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October 24, 2013

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The same name(s) behind this debacle are also responsible for the construction fiascos on Carden and Dublin and Speedvale and Victoria and who knows where else, and they get promoted instead of fired? Only in Guelph. And what is Bob Bell's reason for defending the indefensible? If he really hates the downtown so much why doesn't he just move?

They re-opened the bridge and the firetrucks STILL took the long way around! Why? In what universe would it possibly benefit anyone for them to take a longer slower route? The Chief says the bridge is safe but I hope his underlings have an extinguisher handy 'cause his pants are on fire.

I think a mistake was made at City Hall and they assigned a train driving engineer to this project.

This really is unbelievable.

How is it even possible in this day and age of computerized design that this problem was not addressed long before ground even broke on this project?

Ray, are you suggesting that there is indeed someone at City Hall responsible for this negligence and that they have actually been promoted? Please name names. Thanks.

$48,000 for new flashing lights and they made the problem even worse! All other signs have been removed so the driver will already be started down the incline before they see anything and by then it will be too late. Hope that I'm wrong, we'll just have to see.

Does anybody remember the old "Henry" comic strip. In one episode two old ladies come across a banana peel lying on the sidewalk while out for a stroll and they suggest Henry do something about it. He responds by throwing up barriers, warning lights and danger signs all around the banana peel.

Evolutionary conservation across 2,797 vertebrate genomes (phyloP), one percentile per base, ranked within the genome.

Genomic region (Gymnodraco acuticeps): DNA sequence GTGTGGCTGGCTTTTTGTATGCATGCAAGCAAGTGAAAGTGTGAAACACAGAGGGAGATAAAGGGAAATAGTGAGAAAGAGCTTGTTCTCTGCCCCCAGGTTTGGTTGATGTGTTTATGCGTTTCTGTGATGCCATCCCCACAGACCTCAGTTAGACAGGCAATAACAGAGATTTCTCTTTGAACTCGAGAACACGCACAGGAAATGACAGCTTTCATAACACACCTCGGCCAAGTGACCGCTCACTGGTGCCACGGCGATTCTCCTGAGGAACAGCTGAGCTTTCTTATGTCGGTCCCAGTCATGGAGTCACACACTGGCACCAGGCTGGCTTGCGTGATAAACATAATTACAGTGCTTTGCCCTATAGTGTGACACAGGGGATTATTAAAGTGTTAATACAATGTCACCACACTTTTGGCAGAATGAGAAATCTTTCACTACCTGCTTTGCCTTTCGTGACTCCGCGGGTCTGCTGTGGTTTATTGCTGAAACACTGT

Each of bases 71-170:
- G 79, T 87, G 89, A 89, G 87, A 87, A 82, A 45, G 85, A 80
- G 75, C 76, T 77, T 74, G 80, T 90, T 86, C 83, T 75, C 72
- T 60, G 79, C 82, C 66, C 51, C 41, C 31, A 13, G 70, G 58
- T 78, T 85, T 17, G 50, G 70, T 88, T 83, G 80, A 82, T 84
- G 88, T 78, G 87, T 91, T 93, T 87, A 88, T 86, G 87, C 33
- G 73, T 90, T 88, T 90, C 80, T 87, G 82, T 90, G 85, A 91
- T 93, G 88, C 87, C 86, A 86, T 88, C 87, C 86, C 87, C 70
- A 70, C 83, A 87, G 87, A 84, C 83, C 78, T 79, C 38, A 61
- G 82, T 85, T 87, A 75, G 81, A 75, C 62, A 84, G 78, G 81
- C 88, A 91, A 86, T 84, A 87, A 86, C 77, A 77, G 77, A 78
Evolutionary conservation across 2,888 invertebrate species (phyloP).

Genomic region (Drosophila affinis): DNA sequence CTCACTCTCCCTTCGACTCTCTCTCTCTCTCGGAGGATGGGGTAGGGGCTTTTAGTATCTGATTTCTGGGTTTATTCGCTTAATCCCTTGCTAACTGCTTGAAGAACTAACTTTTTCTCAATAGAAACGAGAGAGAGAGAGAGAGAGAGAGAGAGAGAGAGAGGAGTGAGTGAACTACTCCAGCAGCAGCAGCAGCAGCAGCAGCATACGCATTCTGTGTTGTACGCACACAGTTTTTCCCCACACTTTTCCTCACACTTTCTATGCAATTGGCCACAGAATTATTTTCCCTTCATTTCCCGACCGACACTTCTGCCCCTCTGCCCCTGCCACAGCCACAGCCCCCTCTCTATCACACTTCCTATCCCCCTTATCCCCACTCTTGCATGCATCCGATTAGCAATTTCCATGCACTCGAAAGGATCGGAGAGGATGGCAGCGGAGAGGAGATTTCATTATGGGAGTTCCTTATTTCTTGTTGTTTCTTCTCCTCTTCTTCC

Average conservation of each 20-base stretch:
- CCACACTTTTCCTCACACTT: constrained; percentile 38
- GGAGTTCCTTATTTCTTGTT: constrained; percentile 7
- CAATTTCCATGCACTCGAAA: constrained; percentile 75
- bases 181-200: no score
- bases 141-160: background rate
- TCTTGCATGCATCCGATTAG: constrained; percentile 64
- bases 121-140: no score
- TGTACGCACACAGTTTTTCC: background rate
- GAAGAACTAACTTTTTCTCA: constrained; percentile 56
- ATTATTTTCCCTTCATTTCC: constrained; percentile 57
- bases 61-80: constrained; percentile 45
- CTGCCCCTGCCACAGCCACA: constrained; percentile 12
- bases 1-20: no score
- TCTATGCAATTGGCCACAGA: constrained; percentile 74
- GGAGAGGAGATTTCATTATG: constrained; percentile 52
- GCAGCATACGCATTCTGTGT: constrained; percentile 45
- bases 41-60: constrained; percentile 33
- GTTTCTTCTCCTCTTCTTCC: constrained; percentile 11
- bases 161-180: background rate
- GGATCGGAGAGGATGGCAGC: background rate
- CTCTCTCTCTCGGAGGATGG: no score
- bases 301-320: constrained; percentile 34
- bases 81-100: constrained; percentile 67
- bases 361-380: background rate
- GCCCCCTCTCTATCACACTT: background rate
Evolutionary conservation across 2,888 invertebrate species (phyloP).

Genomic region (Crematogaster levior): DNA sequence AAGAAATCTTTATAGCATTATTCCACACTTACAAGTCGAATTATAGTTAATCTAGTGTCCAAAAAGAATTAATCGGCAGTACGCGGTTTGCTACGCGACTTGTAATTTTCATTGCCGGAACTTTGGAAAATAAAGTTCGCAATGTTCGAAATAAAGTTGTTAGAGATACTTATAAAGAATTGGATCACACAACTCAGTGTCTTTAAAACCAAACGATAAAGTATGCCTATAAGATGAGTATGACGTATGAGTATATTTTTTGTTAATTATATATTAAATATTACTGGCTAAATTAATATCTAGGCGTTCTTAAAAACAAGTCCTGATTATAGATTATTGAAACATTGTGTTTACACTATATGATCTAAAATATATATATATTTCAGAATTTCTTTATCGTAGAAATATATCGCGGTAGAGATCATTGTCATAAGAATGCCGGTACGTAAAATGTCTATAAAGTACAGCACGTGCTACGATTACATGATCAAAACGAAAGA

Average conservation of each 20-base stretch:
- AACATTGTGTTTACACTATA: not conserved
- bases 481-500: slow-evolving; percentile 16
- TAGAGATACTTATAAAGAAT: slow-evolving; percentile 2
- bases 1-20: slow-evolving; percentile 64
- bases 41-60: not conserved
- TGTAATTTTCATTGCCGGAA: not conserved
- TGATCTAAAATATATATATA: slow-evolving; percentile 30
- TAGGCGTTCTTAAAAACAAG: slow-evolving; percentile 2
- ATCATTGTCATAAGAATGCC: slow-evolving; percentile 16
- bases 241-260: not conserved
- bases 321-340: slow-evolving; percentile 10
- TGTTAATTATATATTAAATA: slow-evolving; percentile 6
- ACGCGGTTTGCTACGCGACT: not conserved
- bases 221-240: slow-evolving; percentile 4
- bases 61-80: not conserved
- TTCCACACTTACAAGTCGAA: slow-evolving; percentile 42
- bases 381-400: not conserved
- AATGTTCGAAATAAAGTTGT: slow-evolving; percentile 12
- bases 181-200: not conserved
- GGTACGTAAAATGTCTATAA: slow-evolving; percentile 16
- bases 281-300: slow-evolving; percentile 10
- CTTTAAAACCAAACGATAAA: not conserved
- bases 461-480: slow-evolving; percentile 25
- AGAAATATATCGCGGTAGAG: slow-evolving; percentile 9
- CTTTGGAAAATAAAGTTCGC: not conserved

This is considered funny or at least silly everywhere except Guelph. In Guelph it's considered an action plan.

The other thing they share with Henry is an inability to communicate as, despite their avowance at more transparency, they refused several requests to talk with the CTV reporter. Again, fire them all.

Keep in mind City staff speak "bureaucrateese". In Guelph we strive to be more transparent, in fact millions have been spent on it, but there is no way were going to tell you the truth.

Since Joanne seems to actually read the comments on this blog instead of just ignoring them like most "professional" journalists, I have a couple questions that I think could be answered with a couple phone calls.

First of all, as memory serves me, I don't recall any problems with the underpass until a couple, non-structural, protective girders were installed. Trucks and buses routinely went under it without any problem. It is those big steel beams that they hit, not the actual railway bridge.

Secondly, the bridge itself is not designed for a road, but rather a bridge. My understanding is that the rails are owned by a private company, not the city. If so, then who exactly paid for the bridge in the first place? Who made the decision to add the protective girders? I suspect that the engineering dept. had to sign off on the plans, but is the tax payer really "on the hook" for all of this? And who made the mistake? I could see a scenario where the city OK'd the plans and CN decided at the last minute to add the girders.

I'm not saying that this is the case, but I've never seen those questions raised and answered by the news media or anyone else.

Fred
You are suggesting the Merc do some investigative reporting that involves the City.
That is strictly forbidden in Guelph!

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Joanne

Joanne Shuttleworth is the newsroom lead in municipal affairs coverage for the Guelph Mercury. She is a former Guelph YWCA Woman of Distinction honouree and a past winner of an Ontario Newspapers Award for her work as an editor. You can reach her at jshuttleworth@guelphmercury.com

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About Chris

  • Chris Herhalt
    covers municipal affairs and politics for the Guelph Mercury. Prior to joining the Mercury he worked at The Record of Waterloo Region and at The Canadian Press. He can be reached at cherhalt@guelphmercury.com